Another in my on-going series of Gods recruiting followers.
Various Westerners find themselves called by or attracted to Gods of a culture that they are not a part of. This can be dicey since they need to set aside Western ideas about that particular culture. They also have to understand how that culture’s values differ from their own. Meanwhile, Non-Western cultures are of two minds – some want to keep their religion to themselves, while others are pondering the ramifications of outsiders worshipping their Gods. Either way, Westerners have to tread carefully when venerating Gods of a different culture.
People of many Non-western cultures have stressed to Westerners that to enter their religion is to give up the notion that all religions have a core unity. Instead, outsiders need to discover how their religion is actually practiced and lived. This means setting aside Western ideas such that all religions are meant to be shared.
The idea of core unity comes from 19th Century Liberal Protestantism and Scientific Rationalism. Theosophy and its offspring, New Age Religion, adopted and expanded on this concept. (Note 1) Moreover, Theosophy posits the theory that all religions possess the same hidden truth. In addition, this truth can be retrieved and distilled to be worshiped on its own. Core shamanism as described by Michael Harner in his book, “The Way of the Shaman,” builds on these ideas. Harner believes that “shamanic” cultures have a common core which can be embody a general shamanic practice. (Note 2)
One of the things that Theosophy bequeathed to the Pagan Movement is the idea that religion can be rational, free of dogma, and individually practiced. Moreover, ideas from Theosophy informs various aspects of Paganism from receiving the secrets of ancient wisdom to the promise of divinity. The Pagan belief of the Dead going to the Summerlands is also from Theosophy.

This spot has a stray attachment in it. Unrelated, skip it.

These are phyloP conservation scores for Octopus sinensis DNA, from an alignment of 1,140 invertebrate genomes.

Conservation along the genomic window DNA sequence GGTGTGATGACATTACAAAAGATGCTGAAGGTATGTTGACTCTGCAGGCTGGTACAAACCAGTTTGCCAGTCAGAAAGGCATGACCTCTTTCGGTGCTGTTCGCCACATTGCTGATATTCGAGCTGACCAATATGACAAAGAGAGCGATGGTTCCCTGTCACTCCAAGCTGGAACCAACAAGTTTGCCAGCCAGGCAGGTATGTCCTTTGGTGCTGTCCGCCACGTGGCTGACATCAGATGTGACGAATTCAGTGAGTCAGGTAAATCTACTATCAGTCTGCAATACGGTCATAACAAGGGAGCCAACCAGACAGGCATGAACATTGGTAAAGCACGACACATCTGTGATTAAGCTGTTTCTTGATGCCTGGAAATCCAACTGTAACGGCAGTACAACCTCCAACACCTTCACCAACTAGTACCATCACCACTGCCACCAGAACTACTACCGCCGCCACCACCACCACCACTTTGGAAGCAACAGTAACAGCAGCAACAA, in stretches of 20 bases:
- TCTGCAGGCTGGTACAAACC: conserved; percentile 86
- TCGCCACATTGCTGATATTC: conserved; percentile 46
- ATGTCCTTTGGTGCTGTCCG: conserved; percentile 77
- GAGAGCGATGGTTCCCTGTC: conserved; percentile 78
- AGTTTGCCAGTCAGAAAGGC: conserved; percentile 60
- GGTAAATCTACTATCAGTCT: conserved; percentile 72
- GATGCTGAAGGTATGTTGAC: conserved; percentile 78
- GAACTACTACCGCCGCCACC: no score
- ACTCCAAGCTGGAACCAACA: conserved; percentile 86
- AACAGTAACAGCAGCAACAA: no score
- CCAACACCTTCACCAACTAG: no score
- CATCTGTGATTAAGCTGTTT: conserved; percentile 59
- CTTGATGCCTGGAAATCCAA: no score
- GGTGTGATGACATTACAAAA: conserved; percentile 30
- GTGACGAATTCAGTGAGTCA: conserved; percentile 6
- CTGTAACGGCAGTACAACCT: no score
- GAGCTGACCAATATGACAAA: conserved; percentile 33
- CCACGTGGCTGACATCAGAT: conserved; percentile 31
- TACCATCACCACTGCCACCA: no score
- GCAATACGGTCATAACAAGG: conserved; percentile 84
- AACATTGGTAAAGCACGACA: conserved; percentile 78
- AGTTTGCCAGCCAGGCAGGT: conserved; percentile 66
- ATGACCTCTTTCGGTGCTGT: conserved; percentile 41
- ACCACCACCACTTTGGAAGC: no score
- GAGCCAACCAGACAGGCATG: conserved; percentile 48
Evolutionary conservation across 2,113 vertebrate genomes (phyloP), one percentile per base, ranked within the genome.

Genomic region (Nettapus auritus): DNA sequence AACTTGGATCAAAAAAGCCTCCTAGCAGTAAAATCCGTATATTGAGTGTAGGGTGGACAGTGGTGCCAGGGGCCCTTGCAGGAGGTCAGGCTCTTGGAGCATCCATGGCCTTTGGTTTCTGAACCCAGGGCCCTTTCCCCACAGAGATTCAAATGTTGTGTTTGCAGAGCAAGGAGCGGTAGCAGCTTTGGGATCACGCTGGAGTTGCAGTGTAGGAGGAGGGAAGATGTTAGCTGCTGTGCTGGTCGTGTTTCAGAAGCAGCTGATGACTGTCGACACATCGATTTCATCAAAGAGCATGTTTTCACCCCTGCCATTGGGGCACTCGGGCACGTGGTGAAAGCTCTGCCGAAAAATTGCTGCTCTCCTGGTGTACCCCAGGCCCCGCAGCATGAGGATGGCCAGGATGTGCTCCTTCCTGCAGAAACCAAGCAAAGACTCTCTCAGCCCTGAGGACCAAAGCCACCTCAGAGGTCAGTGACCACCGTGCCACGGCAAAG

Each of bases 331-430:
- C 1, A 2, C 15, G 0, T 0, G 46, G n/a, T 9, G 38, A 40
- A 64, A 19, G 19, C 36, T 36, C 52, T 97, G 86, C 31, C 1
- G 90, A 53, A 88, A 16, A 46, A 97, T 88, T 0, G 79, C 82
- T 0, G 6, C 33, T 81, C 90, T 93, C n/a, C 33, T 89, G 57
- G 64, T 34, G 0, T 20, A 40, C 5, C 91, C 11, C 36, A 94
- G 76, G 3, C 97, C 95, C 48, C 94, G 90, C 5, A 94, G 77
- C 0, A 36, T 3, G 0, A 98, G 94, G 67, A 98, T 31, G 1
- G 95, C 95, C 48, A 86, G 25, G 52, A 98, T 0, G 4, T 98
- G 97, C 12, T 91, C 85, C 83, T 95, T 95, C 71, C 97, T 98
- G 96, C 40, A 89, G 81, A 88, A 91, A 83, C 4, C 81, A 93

Because of the influence of Theosophy on general Western and Pagan thought, people need to be clear as to why they want to worship Gods of another culture. There are Gods who recruit such as Inari of Shintoism and Vishnu of Hinduism, who have made inroads with Western believers. Other people are attracted to a foreign religion because of their desire for spiritual comfort, which is absent in their own religions.
Worshipping cross-cultural Gods can be daunting. One thing that people need to be aware of is their own assumptions. For example, what people think “karma” is differs generally from the Hindu use of “karma.” Also, “reincarnation” is a different concept from “past lives.”
These are things to consider when venerating a God outside of Western culture. If a person has been recruited by such a God, they first begin by studying that God within the culture. What is the relationship between the God and the people? Can the outsider develop a similar one? What can the outsider offer the God? While studying these questions, respect the culture and the people who worship the God. These things will help in cross-cultural relations.
Note 1. For more information on Theosophy: “What is Theosophy” from The Theosophical Society.
Note 2. According to The Foundation of Shamanic Studies (Harner’s website): Core shamanism consists of the universal, near-universal, and common features of shamanism, together with journeys to other worlds, a distinguishing feature of shamanism. As originated, researched, and developed by Michael Harner, the principles of core shamanism are not bound to any specific cultural group or perspective.….Core shamanism does not focus on ceremonies, such as those of Native American medicine men and women, persons who do both shamanism and ceremonial work.
Other posts in this series: